Is Exercise The Key To Weightloss?

How about exercise then, with the rise of social media there are plenty of “influencers” promoting their own weight loss exercise regimes, could it be they are right? Unfortunately not, the importance of exercise in weight loss is one of the greatest misconceptions. 100% of our energy intake comes from food, yet only 10-30% can be burned through physical activity. Physical activity is extremely important and is associated with a multitude of health benefits, however for weight loss it is only one piece of the puzzle.

Which Diet Is Best For Me?

About now the question becomes, “if there are no differences between diets and exercise doesn’t contribute greatly to weight loss, then what is the best way forward?” The key to losing weight is adherence. Adhering to a nutritional regime that can be stuck to long term. Low carbohydrate diets and low carbohydrate Mediterranean diets are great for weight loss, especially in obese diabetic individuals, however if it can’t be adhered to long term the weight will return. This behaviour pattern of short term weight loss followed by longer term weight gain is consistent with most weight loss diet research.

If your goal is to lose weight long term, forget the latest fads, ignore social media, and stick to the following key principles.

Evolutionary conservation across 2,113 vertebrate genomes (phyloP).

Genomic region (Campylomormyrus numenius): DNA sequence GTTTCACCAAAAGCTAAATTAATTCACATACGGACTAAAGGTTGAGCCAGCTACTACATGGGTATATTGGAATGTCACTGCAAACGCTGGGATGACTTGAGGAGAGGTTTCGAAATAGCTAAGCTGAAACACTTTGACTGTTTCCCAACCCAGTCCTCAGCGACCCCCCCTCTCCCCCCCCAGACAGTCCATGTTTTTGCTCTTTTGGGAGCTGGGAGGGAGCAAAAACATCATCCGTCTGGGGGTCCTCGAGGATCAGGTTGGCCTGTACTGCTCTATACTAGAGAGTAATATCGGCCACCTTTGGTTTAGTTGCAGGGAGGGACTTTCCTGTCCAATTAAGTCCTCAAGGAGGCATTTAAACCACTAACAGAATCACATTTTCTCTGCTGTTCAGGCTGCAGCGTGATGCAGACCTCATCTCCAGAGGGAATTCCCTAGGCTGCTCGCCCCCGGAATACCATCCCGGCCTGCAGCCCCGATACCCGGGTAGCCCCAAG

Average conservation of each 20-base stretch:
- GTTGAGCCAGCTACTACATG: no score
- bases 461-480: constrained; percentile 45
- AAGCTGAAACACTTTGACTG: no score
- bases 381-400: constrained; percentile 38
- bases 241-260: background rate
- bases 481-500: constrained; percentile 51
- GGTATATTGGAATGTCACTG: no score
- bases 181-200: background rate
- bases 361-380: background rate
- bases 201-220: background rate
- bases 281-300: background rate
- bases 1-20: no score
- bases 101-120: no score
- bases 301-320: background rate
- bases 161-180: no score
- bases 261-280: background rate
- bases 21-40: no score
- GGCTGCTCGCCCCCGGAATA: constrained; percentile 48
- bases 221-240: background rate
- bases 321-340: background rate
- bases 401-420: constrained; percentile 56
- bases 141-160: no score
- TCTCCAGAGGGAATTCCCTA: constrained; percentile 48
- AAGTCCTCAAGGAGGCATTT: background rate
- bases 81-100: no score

• Choose a diet you can adhere to long term
  • Aim for a 100 calorie per day energy deficit
  • Stick to low GI plant based carbohydrates
  • Eat minimally processed foods
  • Include wholegrains
  • Lower your fat intake
  • Choose a form of exercise you will adhere to
  • Join a support group
  • Consider weighing yourself daily

The American College of Rheumatology and the American College of Orthopaedic Surgeons recommend opioids such as Tramadol as a front line intervention for knee osteoarthritis (OA), either on their own or in association with NSAID’s.

This paper looked at the 1 year all cause mortality risk associated with knee OA and the use of opioids (Tramadol and Codeine) compared to NSAID’s. Over 1 year the risk of all cause mortality was higher in those who used opioids compared to NSAID’s. This presents a strong case that opioids shouldn’t be used to treat knee OA. However, it must be pointed out that this paper didn’t confound for risks such as cardiovascular disease, diabetes, obesity etc which are commonly seen in patients with knee OA and can be associated with all cause mortality. Therefore further research is required to better understand these results.

Having said that, there is good evidence that supports the use of exercise therapy for improvements in pain and function associated with knee OA. Therefore a more appropriate front line intervention would be to avoid opioids and to utilise exercise therapy and NSAID’s when needed to treat knee OA.